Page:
By Inga Barks
I recently asked a friend why he got out of politics. He said, "because politics makes nice people mean." Boy, he's not kidding! In the 20 years that I've paid attention, I've seen friendships destroyed, loyalties violated and careers hurt by the ego, ambition and power that come with politics. There's nothing wrong with ambition and ego in politics. In fact, they're almost necessary for success.
But if that ego and ambition aren't tempered with humility, it might serve the politician's career well, but not those around him.
Power is intoxicating and tough to give up, which is why we've had 100-year-old members of Congress and
billionaires who should be enjoying their golden years refusing to let go.
But let go is what Bakersfield state Sen. Michael Rubio, D-Shafter, did recently with his decision not to run for Congress.
Rubio is the whole package. He has the ego to withstand attacks and the ambition to fight for what he wants. He's proven it with his rise from staffer to chief of staff to county supervisor to senator. Throw in his good looks and charm (he once sent me flowers and chocolates after I interviewed a Republican challenger for his state Senate seat. It was a terrible interview. I mean awful. Rubio thanked me for making him look good!).
Rubio could obviously never win my conservative Republican vote and I was geared up for the showdown between him and equally charming, passionate and smart Assemblyman David Valadao, R-Hanford, for a valley congressional seat.
When a girlfriend sent me Rubio's recent announcement that he wasn't running, I was doing my radio show and only read the headline on-air with glee. My girlfriend instant- messaged me and suggested that I read the rest of the announcement: Rubio was not running for Congress because his newest child was born with Down syndrome and he was putting his family above ambition.
WOW. In a world of politicians who have wounded and humiliated their families with "wide stances" in bathroom stalls, tweeted nudie pics and had love children with housekeepers, Rubio made the right decision for his family. One he won't regret.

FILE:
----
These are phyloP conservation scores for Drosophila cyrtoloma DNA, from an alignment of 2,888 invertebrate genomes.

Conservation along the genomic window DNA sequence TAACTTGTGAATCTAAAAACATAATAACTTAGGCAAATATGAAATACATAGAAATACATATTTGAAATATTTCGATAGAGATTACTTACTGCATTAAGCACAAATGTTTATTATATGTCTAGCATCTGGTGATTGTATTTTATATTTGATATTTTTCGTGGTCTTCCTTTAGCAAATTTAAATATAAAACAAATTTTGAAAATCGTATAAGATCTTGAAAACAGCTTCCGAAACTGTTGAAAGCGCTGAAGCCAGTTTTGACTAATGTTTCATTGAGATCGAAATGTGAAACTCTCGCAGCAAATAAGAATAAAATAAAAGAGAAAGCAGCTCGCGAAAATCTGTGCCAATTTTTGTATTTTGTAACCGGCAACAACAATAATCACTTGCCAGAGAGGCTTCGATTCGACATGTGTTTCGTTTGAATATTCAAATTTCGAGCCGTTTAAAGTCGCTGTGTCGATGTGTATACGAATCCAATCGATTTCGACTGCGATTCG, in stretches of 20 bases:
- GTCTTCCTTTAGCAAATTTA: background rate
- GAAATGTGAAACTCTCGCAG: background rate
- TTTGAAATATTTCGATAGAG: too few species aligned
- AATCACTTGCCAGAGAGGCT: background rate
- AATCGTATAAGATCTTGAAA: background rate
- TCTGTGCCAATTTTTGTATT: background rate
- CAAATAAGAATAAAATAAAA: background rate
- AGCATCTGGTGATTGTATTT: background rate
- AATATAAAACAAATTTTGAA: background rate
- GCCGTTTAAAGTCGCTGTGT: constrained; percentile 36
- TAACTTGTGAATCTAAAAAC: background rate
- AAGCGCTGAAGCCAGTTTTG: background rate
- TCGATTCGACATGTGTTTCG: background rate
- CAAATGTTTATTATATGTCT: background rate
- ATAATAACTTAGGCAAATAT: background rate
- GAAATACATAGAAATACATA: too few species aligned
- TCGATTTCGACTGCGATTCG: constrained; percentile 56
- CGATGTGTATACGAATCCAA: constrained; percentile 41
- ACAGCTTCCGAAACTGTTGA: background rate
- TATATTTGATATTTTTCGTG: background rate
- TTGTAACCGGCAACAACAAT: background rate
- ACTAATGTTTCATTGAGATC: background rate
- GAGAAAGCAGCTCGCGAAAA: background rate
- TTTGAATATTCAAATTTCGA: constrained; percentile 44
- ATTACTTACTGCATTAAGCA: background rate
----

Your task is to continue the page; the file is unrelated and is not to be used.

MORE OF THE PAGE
The first real job I had from age 18 to 25 was working in special education for the Kern County Superintendent of Schools office. Having grown up around family with special needs, I've always had a soft spot for those who need us to protect them from a world that doesn't understand them and they don't understand.
As a teacher's aide for severely disabled, Down syndrome, severely autistic, emotionally disturbed and visually impaired, I gained a respect and camaraderie with the parents of these special kids. Depending on the level of the child's needs, the stress for these parents (and foster parents/caregivers) can be overwhelming. It's a 24-hour job that in many cases will last a lifetime. Ego is replaced by humility and blind ambition with reality.
By age 20, my husband and I were newlyweds with no children so we would offer to take my students for a week or a weekend so that parents could have a break. It was selfish, really. Special-needs children are truly special. They can be a great blessing. We spoiled them with trips to Magic Mountain and Disneyland. We kept one little boy who by 4 had never talked. I told him if he said it, we'd do it. He spoke two words that week: "Sizzler" and "taxi." Needless to say, we had a lot of steaks and salad bars and a few taxi rides.
For some politicians, the draw of that "next rung" on the ladder could make one talk themselves into thinking they could do it all. Maybe hire a nanny while he's back in D.C. Maybe the family could move, too. Maybe the wife could handle it alone. I've seen the trappings of this thinking in families of politicians who got so caught up in the lifestyle and influence of their jobs, they didn't see that their children and spouses needed them.
Rubio chose not to abandon this new duty, even if being in Congress is easier than the possible road ahead.
I wish more politicians on both sides of the aisle were able to sacrifice the path they thought was their destiny for the one God has given them. I have no doubt we will continue to see Rubio move and shake, and though I still couldn't vote for him based on our differences in core political beliefs, he has earned my respect and prayers for taking on his most important role: Daddy.
-- Inga Barks, who hosts a talk show on KMJ AM 580, is one of three community columnists whose work appears here every Saturday. These are Barks' opinions, not necessarily The Californian's. Next week: Ric Llewellyn.